Fish around in your pocket for a quarter, because your choice between a Brittany and a German shorthaired pointer may come down to a coin toss. Of course you don't want to leave such an important decision to chance, but when you're looking at the differences between the two dogs, you'll find they have a lot in common. The main difference between the two breeds is how they look.
The Brittany and the German shorthaired have at least one thing in common when it comes to history: Much of their respective histories is unclear. The Brittany, until 1982 called the Brittany spaniel, is named for the French province he originally called home, but most of the historical record about this breed is lost. His resemblance to the Welsh springer spaniel prompts speculation of a genetic connection; the American Kennel Club notes the Brittany may have mated with English pointers around 1900, improving the Brittany's hunting skills. The Brittany came to the United States in 1931 and was approved by the AKC in 1934. The German shorthaired pointer's history is similarly muddy. The AKC notes his progenitor was likely the German bird dog, who was crossed with a variety of German trail dogs and scent hounds. This fellow was bred with English pointers to refine his looks, resulting in an effective hunter with a good temperament. The breed was admitted to the AKC in 1930.
Looking at Differences
It's pretty easy to tell the difference between a Brittany and a German shorthaired pointer with a glance. The Brittany is a smaller dog, standing between 17.5 and 20.5 inches at the shoulder and carrying between 30 and 40 pounds. His coat may be flat or a bit wavy, with a bit of feathering around the legs. Colors include white, liver, orange and black. Male and female Brittanies tend to be the same size, but the German shorthaired male is larger than his female counterpart, standing between 23 and 25 inches tall compared with her 21 to 23 inches. He usually weighs between 55 and 70 pounds, while she runs about 10 pounds lighter. As his name implies, he has a short, flat coat, available in black, white and liver colors. The Brittany is a leggy fellow, giving him a square proportion, compared with the German shorthaired's longer build.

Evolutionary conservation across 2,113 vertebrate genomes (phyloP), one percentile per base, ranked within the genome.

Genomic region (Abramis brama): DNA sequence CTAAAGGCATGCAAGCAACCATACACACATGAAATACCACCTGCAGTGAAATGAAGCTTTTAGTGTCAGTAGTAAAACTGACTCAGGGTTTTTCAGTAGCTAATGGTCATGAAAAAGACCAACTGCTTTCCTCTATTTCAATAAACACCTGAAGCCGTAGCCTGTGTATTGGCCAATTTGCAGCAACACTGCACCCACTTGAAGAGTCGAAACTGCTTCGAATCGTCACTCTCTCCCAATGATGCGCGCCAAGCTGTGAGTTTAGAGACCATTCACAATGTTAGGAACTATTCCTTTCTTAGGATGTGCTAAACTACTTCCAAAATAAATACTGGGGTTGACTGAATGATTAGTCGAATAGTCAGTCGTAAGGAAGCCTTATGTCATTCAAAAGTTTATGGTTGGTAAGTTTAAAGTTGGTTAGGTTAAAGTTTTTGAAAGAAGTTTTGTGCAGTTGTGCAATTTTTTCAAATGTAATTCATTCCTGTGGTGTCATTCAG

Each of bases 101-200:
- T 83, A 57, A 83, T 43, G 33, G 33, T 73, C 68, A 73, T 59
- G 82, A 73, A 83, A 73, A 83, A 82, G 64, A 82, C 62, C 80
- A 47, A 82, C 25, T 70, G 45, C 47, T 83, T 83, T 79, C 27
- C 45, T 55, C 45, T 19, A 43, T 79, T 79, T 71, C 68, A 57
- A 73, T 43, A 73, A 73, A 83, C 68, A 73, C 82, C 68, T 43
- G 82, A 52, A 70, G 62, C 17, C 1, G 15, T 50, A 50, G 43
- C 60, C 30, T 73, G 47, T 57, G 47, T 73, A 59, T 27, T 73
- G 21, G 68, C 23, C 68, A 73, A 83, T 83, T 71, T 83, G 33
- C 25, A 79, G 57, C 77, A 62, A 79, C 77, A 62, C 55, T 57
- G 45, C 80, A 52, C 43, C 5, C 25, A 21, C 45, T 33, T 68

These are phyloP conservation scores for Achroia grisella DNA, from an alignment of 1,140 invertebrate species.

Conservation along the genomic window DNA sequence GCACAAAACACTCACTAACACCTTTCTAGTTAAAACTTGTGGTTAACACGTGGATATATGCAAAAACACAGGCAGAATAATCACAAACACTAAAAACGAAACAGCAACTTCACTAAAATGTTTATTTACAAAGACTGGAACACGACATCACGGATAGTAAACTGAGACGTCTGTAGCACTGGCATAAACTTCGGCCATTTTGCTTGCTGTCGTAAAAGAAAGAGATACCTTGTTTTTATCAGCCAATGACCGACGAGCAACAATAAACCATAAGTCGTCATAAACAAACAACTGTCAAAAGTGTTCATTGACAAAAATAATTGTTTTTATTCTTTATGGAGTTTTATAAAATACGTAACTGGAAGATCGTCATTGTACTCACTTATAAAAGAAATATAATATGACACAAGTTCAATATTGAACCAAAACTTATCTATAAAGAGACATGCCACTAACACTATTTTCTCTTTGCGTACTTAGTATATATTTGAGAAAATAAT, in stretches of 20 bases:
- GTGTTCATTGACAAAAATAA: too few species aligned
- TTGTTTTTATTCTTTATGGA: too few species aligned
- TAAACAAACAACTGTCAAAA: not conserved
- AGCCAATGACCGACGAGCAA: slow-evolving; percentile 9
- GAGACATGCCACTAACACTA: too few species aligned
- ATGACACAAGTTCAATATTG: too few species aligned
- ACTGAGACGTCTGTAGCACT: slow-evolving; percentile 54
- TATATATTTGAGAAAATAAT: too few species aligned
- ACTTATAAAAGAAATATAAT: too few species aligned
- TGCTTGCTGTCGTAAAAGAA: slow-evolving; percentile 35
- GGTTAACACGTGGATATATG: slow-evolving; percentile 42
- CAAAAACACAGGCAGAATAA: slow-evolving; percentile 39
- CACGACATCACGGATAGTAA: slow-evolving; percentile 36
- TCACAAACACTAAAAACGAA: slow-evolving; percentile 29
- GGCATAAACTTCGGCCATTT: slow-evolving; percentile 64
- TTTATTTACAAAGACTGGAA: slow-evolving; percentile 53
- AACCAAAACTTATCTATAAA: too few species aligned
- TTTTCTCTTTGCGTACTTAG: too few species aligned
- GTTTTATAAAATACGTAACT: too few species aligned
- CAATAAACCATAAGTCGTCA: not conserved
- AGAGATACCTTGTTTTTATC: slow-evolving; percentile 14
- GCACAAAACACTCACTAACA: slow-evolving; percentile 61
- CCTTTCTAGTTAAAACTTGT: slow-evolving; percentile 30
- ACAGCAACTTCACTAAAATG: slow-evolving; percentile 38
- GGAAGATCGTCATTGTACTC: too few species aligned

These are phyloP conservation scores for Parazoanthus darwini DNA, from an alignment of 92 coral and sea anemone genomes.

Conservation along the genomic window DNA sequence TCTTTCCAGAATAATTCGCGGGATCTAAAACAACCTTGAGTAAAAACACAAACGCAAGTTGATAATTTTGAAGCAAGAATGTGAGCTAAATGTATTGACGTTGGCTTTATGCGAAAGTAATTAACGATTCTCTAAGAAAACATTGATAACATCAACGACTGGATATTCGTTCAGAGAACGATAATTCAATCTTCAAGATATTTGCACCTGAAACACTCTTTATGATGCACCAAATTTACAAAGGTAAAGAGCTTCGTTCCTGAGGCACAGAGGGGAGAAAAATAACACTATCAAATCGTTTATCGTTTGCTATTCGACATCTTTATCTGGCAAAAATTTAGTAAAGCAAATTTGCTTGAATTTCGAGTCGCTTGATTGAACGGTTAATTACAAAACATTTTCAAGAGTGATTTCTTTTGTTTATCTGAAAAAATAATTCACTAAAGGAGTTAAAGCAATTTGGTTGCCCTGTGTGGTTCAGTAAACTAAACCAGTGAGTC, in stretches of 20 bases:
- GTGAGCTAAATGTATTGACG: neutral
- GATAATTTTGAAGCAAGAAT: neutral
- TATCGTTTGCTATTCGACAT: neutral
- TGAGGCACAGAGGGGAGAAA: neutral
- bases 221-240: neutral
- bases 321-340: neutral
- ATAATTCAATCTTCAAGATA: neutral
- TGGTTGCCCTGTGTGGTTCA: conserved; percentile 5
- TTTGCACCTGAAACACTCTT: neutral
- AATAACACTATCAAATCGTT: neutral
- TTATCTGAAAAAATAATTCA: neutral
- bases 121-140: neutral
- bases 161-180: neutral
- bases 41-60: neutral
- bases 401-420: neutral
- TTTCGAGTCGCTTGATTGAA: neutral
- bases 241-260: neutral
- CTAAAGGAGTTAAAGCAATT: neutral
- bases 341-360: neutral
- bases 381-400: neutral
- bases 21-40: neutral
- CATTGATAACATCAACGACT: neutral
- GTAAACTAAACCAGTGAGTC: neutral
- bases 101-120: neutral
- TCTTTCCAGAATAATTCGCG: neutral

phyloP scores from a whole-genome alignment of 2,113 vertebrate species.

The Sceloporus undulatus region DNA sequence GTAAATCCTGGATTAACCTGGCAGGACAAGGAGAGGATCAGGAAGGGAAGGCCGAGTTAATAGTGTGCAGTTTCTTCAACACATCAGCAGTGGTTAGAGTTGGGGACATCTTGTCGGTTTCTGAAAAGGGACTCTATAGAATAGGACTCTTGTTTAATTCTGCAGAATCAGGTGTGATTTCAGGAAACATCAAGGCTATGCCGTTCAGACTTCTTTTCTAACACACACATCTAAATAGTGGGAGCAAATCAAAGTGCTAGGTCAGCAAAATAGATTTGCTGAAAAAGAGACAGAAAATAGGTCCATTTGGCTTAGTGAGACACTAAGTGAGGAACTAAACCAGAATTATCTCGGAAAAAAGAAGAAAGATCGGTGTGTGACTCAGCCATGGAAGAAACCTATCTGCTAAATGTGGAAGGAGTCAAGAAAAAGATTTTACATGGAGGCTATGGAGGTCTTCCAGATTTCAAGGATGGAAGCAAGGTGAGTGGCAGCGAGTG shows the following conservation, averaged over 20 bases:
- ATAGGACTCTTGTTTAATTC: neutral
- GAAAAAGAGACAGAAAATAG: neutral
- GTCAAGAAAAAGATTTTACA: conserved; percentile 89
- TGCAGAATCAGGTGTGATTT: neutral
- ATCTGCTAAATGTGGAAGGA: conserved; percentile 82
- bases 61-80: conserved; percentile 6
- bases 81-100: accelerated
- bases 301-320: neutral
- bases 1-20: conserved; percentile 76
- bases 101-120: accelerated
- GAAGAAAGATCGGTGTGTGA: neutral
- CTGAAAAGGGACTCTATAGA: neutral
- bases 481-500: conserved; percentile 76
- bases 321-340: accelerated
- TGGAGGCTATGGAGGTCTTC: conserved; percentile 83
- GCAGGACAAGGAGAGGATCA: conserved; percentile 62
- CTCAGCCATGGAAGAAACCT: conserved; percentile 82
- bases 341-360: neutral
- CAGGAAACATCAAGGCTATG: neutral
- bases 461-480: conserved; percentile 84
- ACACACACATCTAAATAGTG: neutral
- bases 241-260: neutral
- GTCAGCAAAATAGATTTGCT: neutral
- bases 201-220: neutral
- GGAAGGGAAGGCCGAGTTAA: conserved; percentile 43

Hunting is in their genes, so the Brittany and the German shorthaired pointer have many shared personality traits. Both dogs are energetic and have high exercise needs. Fortunately, they're also intelligent and responsive to training, though the Brittany may be a little more challenging to train due to his independent nature. The German shorthaired's size and energy level may make him a bit too enthusiastic with small children when it comes to play, and his innate hunting drive may drive him to chase the family cat. Both are loyal dogs who love to be with their families and make good housemates, provided they receive adequate mental and physical exercise.
Health and Care
The major care requirement for the Brittany and the German shorthaired pointer is exercise -- at least an hour of it each day. The Brittany's coat needs brushed once or twice a week, contrasted with the shorthaired's short coat, which needs to be brushed only occasionally, to remove dead hair. The Brittany's major health concern is chronic hip dysplasia, with epilepsy and lip fold pyoderma -- a disorder in the skin folds -- being minor health concerns. The German shorthaired pointer is vulnerable to lymphedema, or fluid retention, with chronic hip dysplasia and gastric torsion among his minor concerns. With regular veterinary care and a balanced diet, a healthy Brittany has a life expectancy of 12 to 13 years, compared with the shorthaired's 12 to 14 years.
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